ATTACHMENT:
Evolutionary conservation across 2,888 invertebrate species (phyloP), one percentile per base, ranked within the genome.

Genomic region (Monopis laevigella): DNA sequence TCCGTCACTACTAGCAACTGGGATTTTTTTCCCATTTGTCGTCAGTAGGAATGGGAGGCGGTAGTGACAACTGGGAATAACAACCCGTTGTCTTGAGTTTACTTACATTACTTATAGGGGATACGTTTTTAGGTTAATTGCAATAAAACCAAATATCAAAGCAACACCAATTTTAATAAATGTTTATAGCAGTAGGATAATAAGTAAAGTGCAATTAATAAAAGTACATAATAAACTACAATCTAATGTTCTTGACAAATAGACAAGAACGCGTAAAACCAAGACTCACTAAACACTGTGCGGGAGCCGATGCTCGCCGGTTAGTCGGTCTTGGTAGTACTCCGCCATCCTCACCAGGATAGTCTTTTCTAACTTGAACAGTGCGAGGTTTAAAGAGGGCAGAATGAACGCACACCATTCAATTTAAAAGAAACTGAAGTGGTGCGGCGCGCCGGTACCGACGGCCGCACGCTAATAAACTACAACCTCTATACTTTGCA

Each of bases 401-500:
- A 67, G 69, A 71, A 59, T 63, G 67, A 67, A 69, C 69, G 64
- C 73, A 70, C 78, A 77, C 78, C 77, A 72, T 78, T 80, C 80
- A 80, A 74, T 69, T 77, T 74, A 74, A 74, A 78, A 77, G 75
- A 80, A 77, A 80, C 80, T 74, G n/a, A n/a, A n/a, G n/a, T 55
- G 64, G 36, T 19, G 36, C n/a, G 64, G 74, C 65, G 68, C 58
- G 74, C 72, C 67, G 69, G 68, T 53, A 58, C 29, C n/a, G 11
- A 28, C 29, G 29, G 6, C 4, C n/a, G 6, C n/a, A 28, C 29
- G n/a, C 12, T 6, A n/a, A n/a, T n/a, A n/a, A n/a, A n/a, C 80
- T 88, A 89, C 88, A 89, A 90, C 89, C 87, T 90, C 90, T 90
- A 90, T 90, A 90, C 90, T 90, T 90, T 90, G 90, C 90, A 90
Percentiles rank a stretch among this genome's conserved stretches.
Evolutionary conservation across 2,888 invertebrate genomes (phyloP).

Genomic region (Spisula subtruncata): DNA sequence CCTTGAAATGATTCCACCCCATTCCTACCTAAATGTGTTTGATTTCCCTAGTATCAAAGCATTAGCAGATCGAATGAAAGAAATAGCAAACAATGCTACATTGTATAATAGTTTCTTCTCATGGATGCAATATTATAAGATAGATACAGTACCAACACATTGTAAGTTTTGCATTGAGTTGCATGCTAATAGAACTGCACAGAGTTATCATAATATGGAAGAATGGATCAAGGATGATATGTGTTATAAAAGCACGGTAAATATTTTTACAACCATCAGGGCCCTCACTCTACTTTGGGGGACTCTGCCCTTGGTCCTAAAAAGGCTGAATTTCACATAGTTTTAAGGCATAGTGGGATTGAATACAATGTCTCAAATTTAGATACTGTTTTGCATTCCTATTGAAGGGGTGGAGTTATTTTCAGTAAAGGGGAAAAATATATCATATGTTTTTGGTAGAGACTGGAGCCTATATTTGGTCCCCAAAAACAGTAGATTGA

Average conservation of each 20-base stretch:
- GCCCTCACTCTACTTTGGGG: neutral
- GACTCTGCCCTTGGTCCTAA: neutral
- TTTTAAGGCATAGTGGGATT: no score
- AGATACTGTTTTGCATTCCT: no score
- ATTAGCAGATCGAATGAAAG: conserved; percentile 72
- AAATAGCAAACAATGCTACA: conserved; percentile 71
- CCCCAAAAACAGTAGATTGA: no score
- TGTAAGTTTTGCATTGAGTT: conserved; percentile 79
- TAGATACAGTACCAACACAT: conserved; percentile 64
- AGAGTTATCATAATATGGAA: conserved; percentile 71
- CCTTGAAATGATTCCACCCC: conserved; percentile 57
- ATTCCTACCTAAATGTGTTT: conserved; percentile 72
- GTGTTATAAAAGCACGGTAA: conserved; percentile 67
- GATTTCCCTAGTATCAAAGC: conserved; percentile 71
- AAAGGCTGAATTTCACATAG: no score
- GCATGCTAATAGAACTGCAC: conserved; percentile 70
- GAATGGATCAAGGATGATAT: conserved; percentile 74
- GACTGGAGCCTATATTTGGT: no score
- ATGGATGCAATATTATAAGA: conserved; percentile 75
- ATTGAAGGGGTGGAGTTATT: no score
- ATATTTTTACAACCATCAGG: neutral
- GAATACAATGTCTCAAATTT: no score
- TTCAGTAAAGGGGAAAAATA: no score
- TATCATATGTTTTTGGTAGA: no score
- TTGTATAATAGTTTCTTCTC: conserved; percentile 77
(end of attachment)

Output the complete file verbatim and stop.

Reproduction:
Evolutionary conservation across 2,888 invertebrate species (phyloP), one percentile per base, ranked within the genome.

Genomic region (Monopis laevigella): DNA sequence TCCGTCACTACTAGCAACTGGGATTTTTTTCCCATTTGTCGTCAGTAGGAATGGGAGGCGGTAGTGACAACTGGGAATAACAACCCGTTGTCTTGAGTTTACTTACATTACTTATAGGGGATACGTTTTTAGGTTAATTGCAATAAAACCAAATATCAAAGCAACACCAATTTTAATAAATGTTTATAGCAGTAGGATAATAAGTAAAGTGCAATTAATAAAAGTACATAATAAACTACAATCTAATGTTCTTGACAAATAGACAAGAACGCGTAAAACCAAGACTCACTAAACACTGTGCGGGAGCCGATGCTCGCCGGTTAGTCGGTCTTGGTAGTACTCCGCCATCCTCACCAGGATAGTCTTTTCTAACTTGAACAGTGCGAGGTTTAAAGAGGGCAGAATGAACGCACACCATTCAATTTAAAAGAAACTGAAGTGGTGCGGCGCGCCGGTACCGACGGCCGCACGCTAATAAACTACAACCTCTATACTTTGCA

Each of bases 401-500:
- A 67, G 69, A 71, A 59, T 63, G 67, A 67, A 69, C 69, G 64
- C 73, A 70, C 78, A 77, C 78, C 77, A 72, T 78, T 80, C 80
- A 80, A 74, T 69, T 77, T 74, A 74, A 74, A 78, A 77, G 75
- A 80, A 77, A 80, C 80, T 74, G n/a, A n/a, A n/a, G n/a, T 55
- G 64, G 36, T 19, G 36, C n/a, G 64, G 74, C 65, G 68, C 58
- G 74, C 72, C 67, G 69, G 68, T 53, A 58, C 29, C n/a, G 11
- A 28, C 29, G 29, G 6, C 4, C n/a, G 6, C n/a, A 28, C 29
- G n/a, C 12, T 6, A n/a, A n/a, T n/a, A n/a, A n/a, A n/a, C 80
- T 88, A 89, C 88, A 89, A 90, C 89, C 87, T 90, C 90, T 90
- A 90, T 90, A 90, C 90, T 90, T 90, T 90, G 90, C 90, A 90
Percentiles rank a stretch among this genome's conserved stretches.
Evolutionary conservation across 2,888 invertebrate genomes (phyloP).

Genomic region (Spisula subtruncata): DNA sequence CCTTGAAATGATTCCACCCCATTCCTACCTAAATGTGTTTGATTTCCCTAGTATCAAAGCATTAGCAGATCGAATGAAAGAAATAGCAAACAATGCTACATTGTATAATAGTTTCTTCTCATGGATGCAATATTATAAGATAGATACAGTACCAACACATTGTAAGTTTTGCATTGAGTTGCATGCTAATAGAACTGCACAGAGTTATCATAATATGGAAGAATGGATCAAGGATGATATGTGTTATAAAAGCACGGTAAATATTTTTACAACCATCAGGGCCCTCACTCTACTTTGGGGGACTCTGCCCTTGGTCCTAAAAAGGCTGAATTTCACATAGTTTTAAGGCATAGTGGGATTGAATACAATGTCTCAAATTTAGATACTGTTTTGCATTCCTATTGAAGGGGTGGAGTTATTTTCAGTAAAGGGGAAAAATATATCATATGTTTTTGGTAGAGACTGGAGCCTATATTTGGTCCCCAAAAACAGTAGATTGA

Average conservation of each 20-base stretch:
- GCCCTCACTCTACTTTGGGG: neutral
- GACTCTGCCCTTGGTCCTAA: neutral
- TTTTAAGGCATAGTGGGATT: no score
- AGATACTGTTTTGCATTCCT: no score
- ATTAGCAGATCGAATGAAAG: conserved; percentile 72
- AAATAGCAAACAATGCTACA: conserved; percentile 71
- CCCCAAAAACAGTAGATTGA: no score
- TGTAAGTTTTGCATTGAGTT: conserved; percentile 79
- TAGATACAGTACCAACACAT: conserved; percentile 64
- AGAGTTATCATAATATGGAA: conserved; percentile 71
- CCTTGAAATGATTCCACCCC: conserved; percentile 57
- ATTCCTACCTAAATGTGTTT: conserved; percentile 72
- GTGTTATAAAAGCACGGTAA: conserved; percentile 67
- GATTTCCCTAGTATCAAAGC: conserved; percentile 71
- AAAGGCTGAATTTCACATAG: no score
- GCATGCTAATAGAACTGCAC: conserved; percentile 70
- GAATGGATCAAGGATGATAT: conserved; percentile 74
- GACTGGAGCCTATATTTGGT: no score
- ATGGATGCAATATTATAAGA: conserved; percentile 75
- ATTGAAGGGGTGGAGTTATT: no score
- ATATTTTTACAACCATCAGG: neutral
- GAATACAATGTCTCAAATTT: no score
- TTCAGTAAAGGGGAAAAATA: no score
- TATCATATGTTTTTGGTAGA: no score
- TTGTATAATAGTTTCTTCTC: conserved; percentile 77